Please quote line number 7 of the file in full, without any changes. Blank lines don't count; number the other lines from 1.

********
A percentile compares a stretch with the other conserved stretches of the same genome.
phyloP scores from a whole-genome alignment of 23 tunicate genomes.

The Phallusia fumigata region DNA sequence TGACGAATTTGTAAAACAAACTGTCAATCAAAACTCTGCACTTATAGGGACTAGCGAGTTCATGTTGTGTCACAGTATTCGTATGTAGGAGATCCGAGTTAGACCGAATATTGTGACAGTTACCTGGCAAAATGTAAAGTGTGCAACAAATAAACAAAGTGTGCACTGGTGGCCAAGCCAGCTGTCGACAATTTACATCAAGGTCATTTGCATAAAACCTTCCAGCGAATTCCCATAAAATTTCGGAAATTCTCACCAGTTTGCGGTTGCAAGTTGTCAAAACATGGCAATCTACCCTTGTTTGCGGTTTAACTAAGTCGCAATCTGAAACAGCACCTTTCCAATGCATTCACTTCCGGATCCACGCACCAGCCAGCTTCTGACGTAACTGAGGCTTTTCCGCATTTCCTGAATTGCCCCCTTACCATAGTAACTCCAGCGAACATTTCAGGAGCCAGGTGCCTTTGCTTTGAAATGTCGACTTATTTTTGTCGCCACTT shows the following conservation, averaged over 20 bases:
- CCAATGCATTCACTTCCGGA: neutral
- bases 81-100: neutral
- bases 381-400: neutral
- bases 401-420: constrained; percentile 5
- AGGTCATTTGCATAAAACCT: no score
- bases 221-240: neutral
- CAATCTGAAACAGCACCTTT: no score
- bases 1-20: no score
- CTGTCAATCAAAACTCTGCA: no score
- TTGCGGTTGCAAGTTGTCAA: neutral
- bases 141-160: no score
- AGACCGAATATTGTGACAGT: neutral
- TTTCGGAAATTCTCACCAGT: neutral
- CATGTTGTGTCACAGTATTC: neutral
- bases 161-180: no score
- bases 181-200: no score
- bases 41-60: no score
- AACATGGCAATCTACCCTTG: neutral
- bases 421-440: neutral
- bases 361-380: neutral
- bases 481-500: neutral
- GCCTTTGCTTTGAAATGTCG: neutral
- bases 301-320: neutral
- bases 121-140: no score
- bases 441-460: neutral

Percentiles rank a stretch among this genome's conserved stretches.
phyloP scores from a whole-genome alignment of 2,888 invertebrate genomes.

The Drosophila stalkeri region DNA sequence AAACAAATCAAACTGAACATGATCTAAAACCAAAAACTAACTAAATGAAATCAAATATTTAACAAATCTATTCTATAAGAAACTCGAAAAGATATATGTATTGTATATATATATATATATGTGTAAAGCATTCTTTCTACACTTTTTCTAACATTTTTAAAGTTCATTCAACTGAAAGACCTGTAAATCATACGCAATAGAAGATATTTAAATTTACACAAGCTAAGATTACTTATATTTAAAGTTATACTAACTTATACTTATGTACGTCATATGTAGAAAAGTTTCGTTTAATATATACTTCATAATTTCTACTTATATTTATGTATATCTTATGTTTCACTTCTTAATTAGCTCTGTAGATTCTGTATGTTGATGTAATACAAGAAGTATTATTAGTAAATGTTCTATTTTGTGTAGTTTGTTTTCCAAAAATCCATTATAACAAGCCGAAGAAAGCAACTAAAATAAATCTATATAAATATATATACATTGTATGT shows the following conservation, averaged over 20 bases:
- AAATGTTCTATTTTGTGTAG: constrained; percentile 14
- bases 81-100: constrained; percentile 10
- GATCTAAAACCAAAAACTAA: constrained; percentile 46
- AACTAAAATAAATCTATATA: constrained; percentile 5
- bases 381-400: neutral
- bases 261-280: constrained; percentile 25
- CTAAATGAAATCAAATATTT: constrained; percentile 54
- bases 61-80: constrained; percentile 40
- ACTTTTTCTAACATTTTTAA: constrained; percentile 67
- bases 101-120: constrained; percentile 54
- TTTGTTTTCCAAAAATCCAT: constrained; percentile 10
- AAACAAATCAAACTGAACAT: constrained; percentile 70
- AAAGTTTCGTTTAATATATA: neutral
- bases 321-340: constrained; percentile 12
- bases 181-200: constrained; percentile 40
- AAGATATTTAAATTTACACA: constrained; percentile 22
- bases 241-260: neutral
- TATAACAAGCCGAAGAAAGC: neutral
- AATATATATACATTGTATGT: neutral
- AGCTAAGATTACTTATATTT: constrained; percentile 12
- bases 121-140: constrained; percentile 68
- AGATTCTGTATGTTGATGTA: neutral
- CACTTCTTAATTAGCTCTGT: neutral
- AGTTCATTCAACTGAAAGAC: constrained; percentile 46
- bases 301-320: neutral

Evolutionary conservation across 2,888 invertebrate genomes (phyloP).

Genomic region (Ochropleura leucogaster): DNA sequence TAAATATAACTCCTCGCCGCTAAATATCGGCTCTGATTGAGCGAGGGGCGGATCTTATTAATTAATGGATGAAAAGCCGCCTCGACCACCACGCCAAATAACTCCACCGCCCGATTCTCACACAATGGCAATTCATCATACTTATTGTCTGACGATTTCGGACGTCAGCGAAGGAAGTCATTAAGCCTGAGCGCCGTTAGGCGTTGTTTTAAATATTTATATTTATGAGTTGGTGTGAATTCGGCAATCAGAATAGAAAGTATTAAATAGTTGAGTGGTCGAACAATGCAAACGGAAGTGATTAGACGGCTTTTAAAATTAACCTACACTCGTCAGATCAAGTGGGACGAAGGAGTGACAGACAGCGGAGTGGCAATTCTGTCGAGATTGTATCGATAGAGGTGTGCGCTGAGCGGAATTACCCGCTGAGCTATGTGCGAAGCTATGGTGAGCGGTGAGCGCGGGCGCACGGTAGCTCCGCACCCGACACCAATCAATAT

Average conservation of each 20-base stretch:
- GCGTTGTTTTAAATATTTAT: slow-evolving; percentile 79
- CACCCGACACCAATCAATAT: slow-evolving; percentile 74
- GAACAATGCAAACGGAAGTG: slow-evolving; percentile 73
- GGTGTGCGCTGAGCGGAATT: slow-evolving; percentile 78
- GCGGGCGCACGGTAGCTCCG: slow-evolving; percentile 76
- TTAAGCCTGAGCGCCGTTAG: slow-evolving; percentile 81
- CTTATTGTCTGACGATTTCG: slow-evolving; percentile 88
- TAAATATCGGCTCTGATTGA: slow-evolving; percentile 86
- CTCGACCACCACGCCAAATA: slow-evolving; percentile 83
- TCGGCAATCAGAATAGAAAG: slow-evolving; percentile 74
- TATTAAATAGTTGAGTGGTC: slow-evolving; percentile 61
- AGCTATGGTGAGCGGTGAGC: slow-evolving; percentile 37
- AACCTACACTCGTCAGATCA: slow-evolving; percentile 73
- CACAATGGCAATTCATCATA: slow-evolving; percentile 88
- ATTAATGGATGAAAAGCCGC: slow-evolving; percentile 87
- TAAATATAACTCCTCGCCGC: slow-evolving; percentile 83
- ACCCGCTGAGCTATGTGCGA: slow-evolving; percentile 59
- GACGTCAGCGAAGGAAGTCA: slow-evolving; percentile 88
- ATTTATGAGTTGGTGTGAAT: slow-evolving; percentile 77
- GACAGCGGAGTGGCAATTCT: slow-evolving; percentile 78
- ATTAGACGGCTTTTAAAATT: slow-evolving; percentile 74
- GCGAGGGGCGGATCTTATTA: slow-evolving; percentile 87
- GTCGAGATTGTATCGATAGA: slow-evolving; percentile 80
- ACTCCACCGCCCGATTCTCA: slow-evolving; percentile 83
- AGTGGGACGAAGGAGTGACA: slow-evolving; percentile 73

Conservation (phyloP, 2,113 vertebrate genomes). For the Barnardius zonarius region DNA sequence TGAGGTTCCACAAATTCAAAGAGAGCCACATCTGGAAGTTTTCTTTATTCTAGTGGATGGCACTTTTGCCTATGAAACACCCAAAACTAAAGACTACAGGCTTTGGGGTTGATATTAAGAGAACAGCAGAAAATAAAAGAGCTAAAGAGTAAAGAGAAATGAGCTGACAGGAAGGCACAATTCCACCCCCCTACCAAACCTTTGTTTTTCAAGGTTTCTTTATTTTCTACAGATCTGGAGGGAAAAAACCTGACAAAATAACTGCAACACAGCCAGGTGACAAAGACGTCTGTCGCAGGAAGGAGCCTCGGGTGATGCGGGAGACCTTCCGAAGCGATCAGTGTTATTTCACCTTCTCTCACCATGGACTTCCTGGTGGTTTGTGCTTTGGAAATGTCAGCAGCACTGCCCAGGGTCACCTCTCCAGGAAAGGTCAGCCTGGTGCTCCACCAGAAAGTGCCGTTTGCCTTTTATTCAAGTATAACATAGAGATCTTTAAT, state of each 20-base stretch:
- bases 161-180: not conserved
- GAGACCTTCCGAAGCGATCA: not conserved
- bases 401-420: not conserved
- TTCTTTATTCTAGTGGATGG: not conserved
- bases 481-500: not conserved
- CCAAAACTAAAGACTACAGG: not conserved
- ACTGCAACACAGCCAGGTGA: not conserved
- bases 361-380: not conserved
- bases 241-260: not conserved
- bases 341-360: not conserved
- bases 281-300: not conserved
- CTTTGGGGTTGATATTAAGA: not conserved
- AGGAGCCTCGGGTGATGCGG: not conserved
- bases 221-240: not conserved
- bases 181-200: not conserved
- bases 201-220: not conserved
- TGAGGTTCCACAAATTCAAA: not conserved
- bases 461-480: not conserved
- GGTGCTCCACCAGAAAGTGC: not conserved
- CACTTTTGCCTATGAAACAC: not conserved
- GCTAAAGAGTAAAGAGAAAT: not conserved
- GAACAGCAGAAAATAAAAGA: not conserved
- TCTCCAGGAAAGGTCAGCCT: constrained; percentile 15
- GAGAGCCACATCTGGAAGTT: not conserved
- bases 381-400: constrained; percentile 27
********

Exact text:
- bases 401-420: constrained; percentile 5